One Year Later: Valeant's 90% Fall From Grace
One of the most incredible market stories of the last year has been the absolute implosion of Valeant Pharmaceuticals Intl Inc (NYSE: VRX). In the not too distant past, Valeant was one of the top performing stocks in the entire market, and certainly for its size. In mid-2012, shares were trading for roughly $50, and by the Summer of 2015, Valeant had sailed north of $250 per share, giving the company an unbelievable market cap above $100 billion.
On August 11, 2015, the stock was at $247.79; it closed Wednesday's session at $27.32.
Consider that this is the same valuation as McDonald's Corporation (NYSE: MCD), which has 420,000 employees and operates around the globe. In 2015, McDonald's had sales of $25.4 billion while Valeant was trading at nearly 10 times revenue with sales of $10.4 billion. In any event, strong and consistent revenue growth in recent years had enticed a host of major institutional investors to buy the stock.
Everything was going unbelievably well, until the Fall of 2015 when shares began a free-fall descent after a single short-seller, Citron Research run by Andrew Left, began publishing its bear thesis on Valeant. The first post came on September 27 and focused mostly on the company's policy of raising drug prices and gouging consumers. In the ensuing days, the stock began to fall precipitously. Although Citron has a phenomenal track record, it's very unprecedented for a single post to trim multiple billions off of a company's market cap - particularly a company as large and widely followed as Valeant.
Nevertheless, it was clear Citron had struck a nerve and investors were paying close attention. By October 20, the stock had fallen to $147. The following day, Citron released a report that basically put the nail in Valeant's coffin, titled "Could this be the Pharmaceutical Enron." The gist of the post was that Citron had discovered Valeant was using so-called "phantom accounts" in order to improperly book revenue and mislead the company's auditors. By the close of the market on October 21, Valeant had plunged to $110 and it has been all downhill since then as the stock eventually went on to hit a low of $18.55.
In the wake of Citron's report, Valeant was investigated by the U.S. Senate, and issued a restatement of its financials. Currently, Valeant is trading in the $28 range, which represents a decline of around 90 percent over the last 52 weeks. Interestingly enough, in July, Citron went short Valeant once again in the mid-$20s, with Left telling the Street.com, "I think it's obvious it's a zero now." He cited the exit of the company's largest shareholder, Sequoia Capital, from its entire 20 percent position as a surefire signal that Valeant has lost all credibility with Wall Street.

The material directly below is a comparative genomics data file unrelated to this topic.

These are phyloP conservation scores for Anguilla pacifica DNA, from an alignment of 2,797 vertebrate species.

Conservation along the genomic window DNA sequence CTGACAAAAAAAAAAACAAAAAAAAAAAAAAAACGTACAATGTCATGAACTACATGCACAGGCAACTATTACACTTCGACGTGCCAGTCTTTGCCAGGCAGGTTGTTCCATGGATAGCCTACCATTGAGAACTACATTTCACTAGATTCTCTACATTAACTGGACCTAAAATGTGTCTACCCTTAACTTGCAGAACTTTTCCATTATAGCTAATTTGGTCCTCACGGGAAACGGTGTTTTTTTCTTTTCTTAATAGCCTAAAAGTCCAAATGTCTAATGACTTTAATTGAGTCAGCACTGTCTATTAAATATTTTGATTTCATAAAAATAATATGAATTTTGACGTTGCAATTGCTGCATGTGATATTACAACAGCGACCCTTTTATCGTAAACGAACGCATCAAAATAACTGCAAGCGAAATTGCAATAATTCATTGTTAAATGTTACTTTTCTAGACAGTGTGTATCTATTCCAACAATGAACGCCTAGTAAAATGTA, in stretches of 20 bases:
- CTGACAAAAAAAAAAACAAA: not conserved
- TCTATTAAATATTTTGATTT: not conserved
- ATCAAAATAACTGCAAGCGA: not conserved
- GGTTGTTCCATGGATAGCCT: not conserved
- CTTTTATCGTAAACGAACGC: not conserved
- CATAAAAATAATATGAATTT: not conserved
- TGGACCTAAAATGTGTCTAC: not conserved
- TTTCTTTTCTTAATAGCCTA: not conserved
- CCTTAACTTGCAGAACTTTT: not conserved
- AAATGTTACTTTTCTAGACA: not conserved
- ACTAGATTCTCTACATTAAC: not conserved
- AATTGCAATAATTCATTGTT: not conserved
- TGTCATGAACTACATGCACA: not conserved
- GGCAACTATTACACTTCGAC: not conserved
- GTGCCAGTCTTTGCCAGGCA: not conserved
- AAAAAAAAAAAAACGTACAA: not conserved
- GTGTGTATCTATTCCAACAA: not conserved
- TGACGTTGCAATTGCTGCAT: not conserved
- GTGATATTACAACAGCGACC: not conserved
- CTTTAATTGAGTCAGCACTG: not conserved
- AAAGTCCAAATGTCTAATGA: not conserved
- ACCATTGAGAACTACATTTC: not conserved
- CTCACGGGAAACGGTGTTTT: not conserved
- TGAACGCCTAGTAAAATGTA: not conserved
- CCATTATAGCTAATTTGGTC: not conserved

Despite the extreme decline in the share price and all of the negativity surrounding the company, Valeant was back in the news this week after surging in the wake of its Q2 earnings results. Over the last five trading sessions, the stock jumped more than 24 percent and volume has been very heavy in the name.
For its fiscal second quarter, the company reported a net loss of more than $300 million, but on an adjusted basis, which is comparable to analysts' estimates and excludes extraordinary items, Valeant reported net income of $487.5 million or $1.40 per share. This was down from $751 million or $2.14 per share in last year's second-quarter and missed analysts' consensus EPS estimates of $1.48.
Sales for the period fell 11 percent to $2.42 billion, which also was below consensus estimates calling for revenue of $2.46 billion. Despite the worse-than-expected results for Q2, investors pushed the stock price up sharply after CEO Joseph Papa said the company had received unsolicited bids for its core assets. Investors were also pleased the company maintained its full-year 2016 guidance on its earnings call. Valeant continues to see adjusted EPS between $6.60 and $7.00 on total revenue between $9.9 and $10.1 billion.
More Bad News
On Wednesday, after the closing bell, Valeant was hit with more bad news as the Wall Street Journal reported the company is under a criminal investigation being run out of the U.S. Attorney's Manhattan Office.
WSJ reported an ongoing criminal probe focused on the company's relationship with a closely linked mail-order-pharmacy named Philidor RX Services LLC.
Philidor is the same pharmacy that had previously been connected to allegations of accounting improprieties at Valeant. Specifically, back in October's report, Citron accused the company of creating a network of linked pharmacies in order to book fraudulent revenue and deceive its auditors.
The stock fell more than 8 percent in after-market trading to $24.90.
In light of the sharp jump on heavy volume this week, traders are asking themselves if the stock has finally put in a bottom. Whereas an investor would have had to pay 10x 2015 revenue for the stock a year ago, shares can now be picked up at a much more reasonable 1x revenue. Going forward, headwinds remain at the company, particularly with regard to its huge debt burden.
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